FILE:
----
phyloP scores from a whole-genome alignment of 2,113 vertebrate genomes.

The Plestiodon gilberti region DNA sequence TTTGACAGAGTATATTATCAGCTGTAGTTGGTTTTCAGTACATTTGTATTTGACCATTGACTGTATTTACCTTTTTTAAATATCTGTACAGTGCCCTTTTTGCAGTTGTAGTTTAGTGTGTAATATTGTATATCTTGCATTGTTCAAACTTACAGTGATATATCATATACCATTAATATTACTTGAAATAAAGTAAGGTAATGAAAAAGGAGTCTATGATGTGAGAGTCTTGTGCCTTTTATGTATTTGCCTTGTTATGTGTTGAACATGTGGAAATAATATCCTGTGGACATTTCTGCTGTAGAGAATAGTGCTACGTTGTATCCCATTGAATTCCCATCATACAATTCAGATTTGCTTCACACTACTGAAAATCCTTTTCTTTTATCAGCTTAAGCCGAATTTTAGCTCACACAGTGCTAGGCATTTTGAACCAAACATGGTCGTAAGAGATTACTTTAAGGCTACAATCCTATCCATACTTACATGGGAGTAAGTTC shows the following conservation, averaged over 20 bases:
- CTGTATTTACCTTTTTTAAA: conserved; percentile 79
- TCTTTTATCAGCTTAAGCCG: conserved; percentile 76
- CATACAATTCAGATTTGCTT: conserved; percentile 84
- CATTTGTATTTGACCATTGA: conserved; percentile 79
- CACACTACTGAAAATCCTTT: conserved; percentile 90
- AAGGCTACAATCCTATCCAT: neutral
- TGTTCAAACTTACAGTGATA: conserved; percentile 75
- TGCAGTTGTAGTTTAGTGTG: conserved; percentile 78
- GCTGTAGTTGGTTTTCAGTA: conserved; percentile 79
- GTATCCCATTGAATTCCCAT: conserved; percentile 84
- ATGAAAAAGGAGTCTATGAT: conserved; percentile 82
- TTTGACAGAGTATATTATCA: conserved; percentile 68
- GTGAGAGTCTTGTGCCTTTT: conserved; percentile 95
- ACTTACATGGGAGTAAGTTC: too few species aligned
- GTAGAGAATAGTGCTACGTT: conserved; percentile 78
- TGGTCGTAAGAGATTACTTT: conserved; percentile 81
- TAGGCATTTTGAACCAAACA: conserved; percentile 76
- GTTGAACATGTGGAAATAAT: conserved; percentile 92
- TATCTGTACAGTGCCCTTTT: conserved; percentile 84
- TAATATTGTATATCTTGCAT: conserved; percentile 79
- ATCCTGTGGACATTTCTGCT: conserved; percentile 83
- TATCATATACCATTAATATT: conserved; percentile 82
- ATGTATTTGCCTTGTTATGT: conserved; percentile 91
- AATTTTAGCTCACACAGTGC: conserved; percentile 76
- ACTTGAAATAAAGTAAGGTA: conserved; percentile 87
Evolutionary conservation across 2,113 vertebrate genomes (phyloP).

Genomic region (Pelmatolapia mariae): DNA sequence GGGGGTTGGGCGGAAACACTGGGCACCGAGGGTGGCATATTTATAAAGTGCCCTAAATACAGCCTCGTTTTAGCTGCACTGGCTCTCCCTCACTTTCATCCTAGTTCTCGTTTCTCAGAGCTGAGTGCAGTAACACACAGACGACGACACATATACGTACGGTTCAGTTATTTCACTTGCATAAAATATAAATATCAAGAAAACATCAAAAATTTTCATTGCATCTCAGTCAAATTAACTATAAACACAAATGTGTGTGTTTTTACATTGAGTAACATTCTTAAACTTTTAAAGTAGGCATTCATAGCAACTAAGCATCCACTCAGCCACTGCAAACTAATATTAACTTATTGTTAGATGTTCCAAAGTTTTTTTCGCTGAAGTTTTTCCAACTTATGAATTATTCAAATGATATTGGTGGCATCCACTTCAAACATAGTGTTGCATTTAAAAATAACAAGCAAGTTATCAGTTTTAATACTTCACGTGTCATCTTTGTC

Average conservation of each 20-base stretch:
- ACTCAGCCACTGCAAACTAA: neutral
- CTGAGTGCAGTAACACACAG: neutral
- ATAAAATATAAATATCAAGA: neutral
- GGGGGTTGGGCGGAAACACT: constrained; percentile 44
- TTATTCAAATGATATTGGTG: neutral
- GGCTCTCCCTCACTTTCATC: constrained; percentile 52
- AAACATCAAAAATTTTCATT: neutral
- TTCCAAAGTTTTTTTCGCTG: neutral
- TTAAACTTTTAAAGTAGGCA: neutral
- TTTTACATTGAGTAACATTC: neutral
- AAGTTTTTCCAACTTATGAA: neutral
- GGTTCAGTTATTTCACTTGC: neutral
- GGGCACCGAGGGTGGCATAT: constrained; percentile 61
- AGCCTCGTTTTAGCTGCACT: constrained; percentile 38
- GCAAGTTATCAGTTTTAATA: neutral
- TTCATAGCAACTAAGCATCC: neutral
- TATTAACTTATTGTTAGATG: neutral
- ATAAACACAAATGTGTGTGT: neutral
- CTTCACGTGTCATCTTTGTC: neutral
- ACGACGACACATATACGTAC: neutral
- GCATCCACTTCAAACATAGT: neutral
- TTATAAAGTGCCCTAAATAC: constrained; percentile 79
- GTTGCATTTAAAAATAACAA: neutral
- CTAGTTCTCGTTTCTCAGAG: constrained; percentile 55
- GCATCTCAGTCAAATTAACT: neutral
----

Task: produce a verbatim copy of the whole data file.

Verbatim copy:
phyloP scores from a whole-genome alignment of 2,113 vertebrate genomes.

The Plestiodon gilberti region DNA sequence TTTGACAGAGTATATTATCAGCTGTAGTTGGTTTTCAGTACATTTGTATTTGACCATTGACTGTATTTACCTTTTTTAAATATCTGTACAGTGCCCTTTTTGCAGTTGTAGTTTAGTGTGTAATATTGTATATCTTGCATTGTTCAAACTTACAGTGATATATCATATACCATTAATATTACTTGAAATAAAGTAAGGTAATGAAAAAGGAGTCTATGATGTGAGAGTCTTGTGCCTTTTATGTATTTGCCTTGTTATGTGTTGAACATGTGGAAATAATATCCTGTGGACATTTCTGCTGTAGAGAATAGTGCTACGTTGTATCCCATTGAATTCCCATCATACAATTCAGATTTGCTTCACACTACTGAAAATCCTTTTCTTTTATCAGCTTAAGCCGAATTTTAGCTCACACAGTGCTAGGCATTTTGAACCAAACATGGTCGTAAGAGATTACTTTAAGGCTACAATCCTATCCATACTTACATGGGAGTAAGTTC shows the following conservation, averaged over 20 bases:
- CTGTATTTACCTTTTTTAAA: conserved; percentile 79
- TCTTTTATCAGCTTAAGCCG: conserved; percentile 76
- CATACAATTCAGATTTGCTT: conserved; percentile 84
- CATTTGTATTTGACCATTGA: conserved; percentile 79
- CACACTACTGAAAATCCTTT: conserved; percentile 90
- AAGGCTACAATCCTATCCAT: neutral
- TGTTCAAACTTACAGTGATA: conserved; percentile 75
- TGCAGTTGTAGTTTAGTGTG: conserved; percentile 78
- GCTGTAGTTGGTTTTCAGTA: conserved; percentile 79
- GTATCCCATTGAATTCCCAT: conserved; percentile 84
- ATGAAAAAGGAGTCTATGAT: conserved; percentile 82
- TTTGACAGAGTATATTATCA: conserved; percentile 68
- GTGAGAGTCTTGTGCCTTTT: conserved; percentile 95
- ACTTACATGGGAGTAAGTTC: too few species aligned
- GTAGAGAATAGTGCTACGTT: conserved; percentile 78
- TGGTCGTAAGAGATTACTTT: conserved; percentile 81
- TAGGCATTTTGAACCAAACA: conserved; percentile 76
- GTTGAACATGTGGAAATAAT: conserved; percentile 92
- TATCTGTACAGTGCCCTTTT: conserved; percentile 84
- TAATATTGTATATCTTGCAT: conserved; percentile 79
- ATCCTGTGGACATTTCTGCT: conserved; percentile 83
- TATCATATACCATTAATATT: conserved; percentile 82
- ATGTATTTGCCTTGTTATGT: conserved; percentile 91
- AATTTTAGCTCACACAGTGC: conserved; percentile 76
- ACTTGAAATAAAGTAAGGTA: conserved; percentile 87
Evolutionary conservation across 2,113 vertebrate genomes (phyloP).

Genomic region (Pelmatolapia mariae): DNA sequence GGGGGTTGGGCGGAAACACTGGGCACCGAGGGTGGCATATTTATAAAGTGCCCTAAATACAGCCTCGTTTTAGCTGCACTGGCTCTCCCTCACTTTCATCCTAGTTCTCGTTTCTCAGAGCTGAGTGCAGTAACACACAGACGACGACACATATACGTACGGTTCAGTTATTTCACTTGCATAAAATATAAATATCAAGAAAACATCAAAAATTTTCATTGCATCTCAGTCAAATTAACTATAAACACAAATGTGTGTGTTTTTACATTGAGTAACATTCTTAAACTTTTAAAGTAGGCATTCATAGCAACTAAGCATCCACTCAGCCACTGCAAACTAATATTAACTTATTGTTAGATGTTCCAAAGTTTTTTTCGCTGAAGTTTTTCCAACTTATGAATTATTCAAATGATATTGGTGGCATCCACTTCAAACATAGTGTTGCATTTAAAAATAACAAGCAAGTTATCAGTTTTAATACTTCACGTGTCATCTTTGTC

Average conservation of each 20-base stretch:
- ACTCAGCCACTGCAAACTAA: neutral
- CTGAGTGCAGTAACACACAG: neutral
- ATAAAATATAAATATCAAGA: neutral
- GGGGGTTGGGCGGAAACACT: constrained; percentile 44
- TTATTCAAATGATATTGGTG: neutral
- GGCTCTCCCTCACTTTCATC: constrained; percentile 52
- AAACATCAAAAATTTTCATT: neutral
- TTCCAAAGTTTTTTTCGCTG: neutral
- TTAAACTTTTAAAGTAGGCA: neutral
- TTTTACATTGAGTAACATTC: neutral
- AAGTTTTTCCAACTTATGAA: neutral
- GGTTCAGTTATTTCACTTGC: neutral
- GGGCACCGAGGGTGGCATAT: constrained; percentile 61
- AGCCTCGTTTTAGCTGCACT: constrained; percentile 38
- GCAAGTTATCAGTTTTAATA: neutral
- TTCATAGCAACTAAGCATCC: neutral
- TATTAACTTATTGTTAGATG: neutral
- ATAAACACAAATGTGTGTGT: neutral
- CTTCACGTGTCATCTTTGTC: neutral
- ACGACGACACATATACGTAC: neutral
- GCATCCACTTCAAACATAGT: neutral
- TTATAAAGTGCCCTAAATAC: constrained; percentile 79
- GTTGCATTTAAAAATAACAA: neutral
- CTAGTTCTCGTTTCTCAGAG: constrained; percentile 55
- GCATCTCAGTCAAATTAACT: neutral